Did you ever travel to a different country? Did you try to speak their language? Or did you expect those around you to struggle with yours? Did you try to modify your behavior to fit in? Or did you stick to your role as tourist?

If you are male, have you ever gone to a place that was predominantly female—perhaps a ladies’ shop to purchase a gift for a loved one? Or taken your young children to a park filled with female nannies? Did you feel weird? Were you glad to get out of there?

Now imagine being a woman or minority in a field mostly populated by Caucasian men, such as optics. You can’t help but feel different. This feeling permeates your life, whether you realize it or not.

The National Academy of Sciences analyzed the status of women faculty in the sciences and published a report, titled “Beyond Bias and Barriers,” showing that most bias against minorities in the academic sciences is unconscious but nonetheless impedes their progress. I recommend it as a good place to understand what I’m talking about.

The ultimate barrier, in industry as well as academia, is referred to as the glass ceiling. Many studies have shown that minorities will be less likely to be promoted than their majority counterparts, even when they have equally excellent qualifications. This glass ceiling describes the idea that, while minorities can compete for top jobs, they are at a disadvantage in obtaining them. The very idea of the glass ceiling can cause behavior changes. One person might compensate by becoming excessively assertive or competitive (thereby called aggressive); another might give up the dream, thereby becoming underpaid (women are consistently paid less than men).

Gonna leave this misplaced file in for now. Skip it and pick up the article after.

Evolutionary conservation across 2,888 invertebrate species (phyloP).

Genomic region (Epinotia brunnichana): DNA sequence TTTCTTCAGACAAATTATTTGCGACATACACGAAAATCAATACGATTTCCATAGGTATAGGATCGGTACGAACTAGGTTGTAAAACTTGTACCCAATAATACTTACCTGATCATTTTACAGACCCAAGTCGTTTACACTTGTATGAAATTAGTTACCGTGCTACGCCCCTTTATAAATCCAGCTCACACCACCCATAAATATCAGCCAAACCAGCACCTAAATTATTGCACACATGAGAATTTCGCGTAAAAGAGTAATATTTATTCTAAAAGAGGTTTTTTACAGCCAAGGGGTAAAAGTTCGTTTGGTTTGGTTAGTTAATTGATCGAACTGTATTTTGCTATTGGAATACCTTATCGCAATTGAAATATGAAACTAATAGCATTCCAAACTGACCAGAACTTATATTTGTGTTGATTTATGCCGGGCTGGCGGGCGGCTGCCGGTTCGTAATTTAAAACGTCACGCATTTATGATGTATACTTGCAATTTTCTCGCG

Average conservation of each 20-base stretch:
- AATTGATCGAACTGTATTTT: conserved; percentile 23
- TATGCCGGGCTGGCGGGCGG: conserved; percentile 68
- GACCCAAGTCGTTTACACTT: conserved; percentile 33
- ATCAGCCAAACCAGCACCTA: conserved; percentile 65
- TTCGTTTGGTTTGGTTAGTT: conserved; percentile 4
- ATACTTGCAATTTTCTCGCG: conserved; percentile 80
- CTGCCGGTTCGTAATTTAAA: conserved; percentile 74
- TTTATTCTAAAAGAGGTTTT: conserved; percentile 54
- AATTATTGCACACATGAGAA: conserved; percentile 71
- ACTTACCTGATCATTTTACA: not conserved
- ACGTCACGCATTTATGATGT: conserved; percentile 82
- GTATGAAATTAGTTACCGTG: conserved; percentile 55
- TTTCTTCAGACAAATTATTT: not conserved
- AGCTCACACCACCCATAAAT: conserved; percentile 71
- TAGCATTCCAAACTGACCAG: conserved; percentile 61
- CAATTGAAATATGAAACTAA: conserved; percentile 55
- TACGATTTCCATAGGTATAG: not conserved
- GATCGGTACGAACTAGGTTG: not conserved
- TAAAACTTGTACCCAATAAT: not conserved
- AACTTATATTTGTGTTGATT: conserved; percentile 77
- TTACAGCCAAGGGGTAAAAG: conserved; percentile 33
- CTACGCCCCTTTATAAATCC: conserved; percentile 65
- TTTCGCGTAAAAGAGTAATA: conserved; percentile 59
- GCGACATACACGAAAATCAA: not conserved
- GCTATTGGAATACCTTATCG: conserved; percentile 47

The field of optics includes many individuals who are physically different from the “rest of us,” presenting a challenge to the community. Yes, you can argue that optics should not depend on culture as defined by gender, race, disability, etc. But we each bring our own preconceptions to our work, and ignoring our differences doesn’t make them go away.

We all accept that optics already has a wide variety of cultures as defined by work roles. Scientists and engineers approach optics differently. Small businesses differ from large ones. Forms of decision-making help define the culture of an institution: Is it top-down or bottom-up? Regarding both work cultures and those shaped by gender and ethnicity, my motto is: Vive la difference! Our differences can bring a richness to the field of optics if we allow them.

How can we break down barriers while still respecting our differences? Here’s a place to start:

Accept cultural differences and acknowledge that they can cause unintended biases and barriers. If you don’t believe this, read up in the field and you’ll be convinced.

Make lists of minorities that you know (include yourself if appropriate) and present them to those in power, so they’ll remember them when openings occur, whether in careers, or in volunteer positions.

If you have a job opening, contact women and minorities in your network and ask them to apply. My role model for this is former OSA Executive Director Jarus Quinn, who consciously made opportunities for every qualified woman within OSA to participate. We need to make sure his pre-action (action before it's requested) continues within OSA.

Understanding the differences between minority and majority cultures will benefit everyone. I look forward to the day when all OSA members are pre-active in acknowledging bias and reducing barriers. What a rich and comfortable society we will become!

Elsa Garmire (garmire@dartmouth.edu) is the Sydney E. Junkins Professor, Dartmouth College, Hanover, N.H., U.S.A., and a former OSA president.